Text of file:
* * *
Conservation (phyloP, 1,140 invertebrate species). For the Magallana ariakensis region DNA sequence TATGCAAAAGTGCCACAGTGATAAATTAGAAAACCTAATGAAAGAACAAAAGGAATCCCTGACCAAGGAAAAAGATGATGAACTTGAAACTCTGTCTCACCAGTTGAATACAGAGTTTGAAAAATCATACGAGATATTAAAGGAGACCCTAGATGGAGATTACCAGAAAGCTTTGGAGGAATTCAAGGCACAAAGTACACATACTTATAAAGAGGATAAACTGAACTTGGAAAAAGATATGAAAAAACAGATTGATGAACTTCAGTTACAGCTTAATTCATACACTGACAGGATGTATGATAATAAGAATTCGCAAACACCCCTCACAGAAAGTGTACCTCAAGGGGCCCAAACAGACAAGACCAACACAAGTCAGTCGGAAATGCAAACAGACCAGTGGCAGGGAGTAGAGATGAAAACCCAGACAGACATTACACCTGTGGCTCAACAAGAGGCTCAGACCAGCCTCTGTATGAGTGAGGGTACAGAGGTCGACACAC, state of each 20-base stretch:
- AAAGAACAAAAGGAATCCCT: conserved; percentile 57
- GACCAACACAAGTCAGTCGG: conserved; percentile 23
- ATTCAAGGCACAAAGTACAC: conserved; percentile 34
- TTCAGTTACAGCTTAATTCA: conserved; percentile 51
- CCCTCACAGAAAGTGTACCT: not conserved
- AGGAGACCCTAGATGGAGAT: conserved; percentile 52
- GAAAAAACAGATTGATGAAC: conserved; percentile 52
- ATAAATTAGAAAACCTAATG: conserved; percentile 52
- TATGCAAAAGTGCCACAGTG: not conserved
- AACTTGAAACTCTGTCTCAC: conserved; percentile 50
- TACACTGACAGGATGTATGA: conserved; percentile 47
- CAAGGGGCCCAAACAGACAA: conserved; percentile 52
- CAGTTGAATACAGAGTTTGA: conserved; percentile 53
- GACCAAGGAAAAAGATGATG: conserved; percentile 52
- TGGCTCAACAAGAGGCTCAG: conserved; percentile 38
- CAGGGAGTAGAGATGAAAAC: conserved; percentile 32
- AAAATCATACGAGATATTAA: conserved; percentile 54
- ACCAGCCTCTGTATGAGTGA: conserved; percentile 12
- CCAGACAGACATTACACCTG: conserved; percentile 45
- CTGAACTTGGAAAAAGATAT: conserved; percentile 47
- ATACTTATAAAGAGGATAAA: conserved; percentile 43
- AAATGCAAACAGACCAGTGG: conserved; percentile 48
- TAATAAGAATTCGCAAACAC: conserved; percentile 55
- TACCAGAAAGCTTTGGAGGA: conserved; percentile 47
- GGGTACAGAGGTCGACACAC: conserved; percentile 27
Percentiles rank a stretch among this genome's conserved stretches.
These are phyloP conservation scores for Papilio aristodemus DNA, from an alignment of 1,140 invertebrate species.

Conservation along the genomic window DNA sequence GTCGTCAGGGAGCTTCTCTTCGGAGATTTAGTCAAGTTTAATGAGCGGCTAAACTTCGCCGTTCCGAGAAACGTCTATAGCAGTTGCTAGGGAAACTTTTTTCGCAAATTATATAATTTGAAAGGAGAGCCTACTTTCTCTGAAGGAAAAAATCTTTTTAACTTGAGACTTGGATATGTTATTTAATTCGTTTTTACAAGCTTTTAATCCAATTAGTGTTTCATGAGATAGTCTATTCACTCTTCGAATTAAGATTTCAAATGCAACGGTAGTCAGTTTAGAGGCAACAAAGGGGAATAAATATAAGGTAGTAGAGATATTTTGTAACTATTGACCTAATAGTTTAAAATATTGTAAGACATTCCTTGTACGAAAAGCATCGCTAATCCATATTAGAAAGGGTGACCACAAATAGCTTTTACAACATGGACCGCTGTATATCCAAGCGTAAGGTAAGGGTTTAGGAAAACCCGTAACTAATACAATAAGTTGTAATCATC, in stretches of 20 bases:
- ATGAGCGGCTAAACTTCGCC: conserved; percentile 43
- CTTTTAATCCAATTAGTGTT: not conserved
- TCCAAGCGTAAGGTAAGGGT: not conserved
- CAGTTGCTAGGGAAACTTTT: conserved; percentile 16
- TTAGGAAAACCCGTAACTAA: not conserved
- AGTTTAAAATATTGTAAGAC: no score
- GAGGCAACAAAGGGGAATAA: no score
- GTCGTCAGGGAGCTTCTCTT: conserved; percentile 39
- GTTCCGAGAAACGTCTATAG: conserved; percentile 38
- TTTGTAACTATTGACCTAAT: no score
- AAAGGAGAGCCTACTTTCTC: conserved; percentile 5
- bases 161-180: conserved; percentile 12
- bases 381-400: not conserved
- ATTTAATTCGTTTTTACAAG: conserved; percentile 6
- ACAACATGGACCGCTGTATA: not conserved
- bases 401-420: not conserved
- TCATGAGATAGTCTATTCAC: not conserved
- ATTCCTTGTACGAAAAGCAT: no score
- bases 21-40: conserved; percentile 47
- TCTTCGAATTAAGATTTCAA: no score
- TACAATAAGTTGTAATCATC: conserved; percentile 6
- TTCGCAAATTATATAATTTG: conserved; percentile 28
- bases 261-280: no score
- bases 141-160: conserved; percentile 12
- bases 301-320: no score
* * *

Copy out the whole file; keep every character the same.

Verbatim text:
Conservation (phyloP, 1,140 invertebrate species). For the Magallana ariakensis region DNA sequence TATGCAAAAGTGCCACAGTGATAAATTAGAAAACCTAATGAAAGAACAAAAGGAATCCCTGACCAAGGAAAAAGATGATGAACTTGAAACTCTGTCTCACCAGTTGAATACAGAGTTTGAAAAATCATACGAGATATTAAAGGAGACCCTAGATGGAGATTACCAGAAAGCTTTGGAGGAATTCAAGGCACAAAGTACACATACTTATAAAGAGGATAAACTGAACTTGGAAAAAGATATGAAAAAACAGATTGATGAACTTCAGTTACAGCTTAATTCATACACTGACAGGATGTATGATAATAAGAATTCGCAAACACCCCTCACAGAAAGTGTACCTCAAGGGGCCCAAACAGACAAGACCAACACAAGTCAGTCGGAAATGCAAACAGACCAGTGGCAGGGAGTAGAGATGAAAACCCAGACAGACATTACACCTGTGGCTCAACAAGAGGCTCAGACCAGCCTCTGTATGAGTGAGGGTACAGAGGTCGACACAC, state of each 20-base stretch:
- AAAGAACAAAAGGAATCCCT: conserved; percentile 57
- GACCAACACAAGTCAGTCGG: conserved; percentile 23
- ATTCAAGGCACAAAGTACAC: conserved; percentile 34
- TTCAGTTACAGCTTAATTCA: conserved; percentile 51
- CCCTCACAGAAAGTGTACCT: not conserved
- AGGAGACCCTAGATGGAGAT: conserved; percentile 52
- GAAAAAACAGATTGATGAAC: conserved; percentile 52
- ATAAATTAGAAAACCTAATG: conserved; percentile 52
- TATGCAAAAGTGCCACAGTG: not conserved
- AACTTGAAACTCTGTCTCAC: conserved; percentile 50
- TACACTGACAGGATGTATGA: conserved; percentile 47
- CAAGGGGCCCAAACAGACAA: conserved; percentile 52
- CAGTTGAATACAGAGTTTGA: conserved; percentile 53
- GACCAAGGAAAAAGATGATG: conserved; percentile 52
- TGGCTCAACAAGAGGCTCAG: conserved; percentile 38
- CAGGGAGTAGAGATGAAAAC: conserved; percentile 32
- AAAATCATACGAGATATTAA: conserved; percentile 54
- ACCAGCCTCTGTATGAGTGA: conserved; percentile 12
- CCAGACAGACATTACACCTG: conserved; percentile 45
- CTGAACTTGGAAAAAGATAT: conserved; percentile 47
- ATACTTATAAAGAGGATAAA: conserved; percentile 43
- AAATGCAAACAGACCAGTGG: conserved; percentile 48
- TAATAAGAATTCGCAAACAC: conserved; percentile 55
- TACCAGAAAGCTTTGGAGGA: conserved; percentile 47
- GGGTACAGAGGTCGACACAC: conserved; percentile 27
Percentiles rank a stretch among this genome's conserved stretches.
These are phyloP conservation scores for Papilio aristodemus DNA, from an alignment of 1,140 invertebrate species.

Conservation along the genomic window DNA sequence GTCGTCAGGGAGCTTCTCTTCGGAGATTTAGTCAAGTTTAATGAGCGGCTAAACTTCGCCGTTCCGAGAAACGTCTATAGCAGTTGCTAGGGAAACTTTTTTCGCAAATTATATAATTTGAAAGGAGAGCCTACTTTCTCTGAAGGAAAAAATCTTTTTAACTTGAGACTTGGATATGTTATTTAATTCGTTTTTACAAGCTTTTAATCCAATTAGTGTTTCATGAGATAGTCTATTCACTCTTCGAATTAAGATTTCAAATGCAACGGTAGTCAGTTTAGAGGCAACAAAGGGGAATAAATATAAGGTAGTAGAGATATTTTGTAACTATTGACCTAATAGTTTAAAATATTGTAAGACATTCCTTGTACGAAAAGCATCGCTAATCCATATTAGAAAGGGTGACCACAAATAGCTTTTACAACATGGACCGCTGTATATCCAAGCGTAAGGTAAGGGTTTAGGAAAACCCGTAACTAATACAATAAGTTGTAATCATC, in stretches of 20 bases:
- ATGAGCGGCTAAACTTCGCC: conserved; percentile 43
- CTTTTAATCCAATTAGTGTT: not conserved
- TCCAAGCGTAAGGTAAGGGT: not conserved
- CAGTTGCTAGGGAAACTTTT: conserved; percentile 16
- TTAGGAAAACCCGTAACTAA: not conserved
- AGTTTAAAATATTGTAAGAC: no score
- GAGGCAACAAAGGGGAATAA: no score
- GTCGTCAGGGAGCTTCTCTT: conserved; percentile 39
- GTTCCGAGAAACGTCTATAG: conserved; percentile 38
- TTTGTAACTATTGACCTAAT: no score
- AAAGGAGAGCCTACTTTCTC: conserved; percentile 5
- bases 161-180: conserved; percentile 12
- bases 381-400: not conserved
- ATTTAATTCGTTTTTACAAG: conserved; percentile 6
- ACAACATGGACCGCTGTATA: not conserved
- bases 401-420: not conserved
- TCATGAGATAGTCTATTCAC: not conserved
- ATTCCTTGTACGAAAAGCAT: no score
- bases 21-40: conserved; percentile 47
- TCTTCGAATTAAGATTTCAA: no score
- TACAATAAGTTGTAATCATC: conserved; percentile 6
- TTCGCAAATTATATAATTTG: conserved; percentile 28
- bases 261-280: no score
- bases 141-160: conserved; percentile 12
- bases 301-320: no score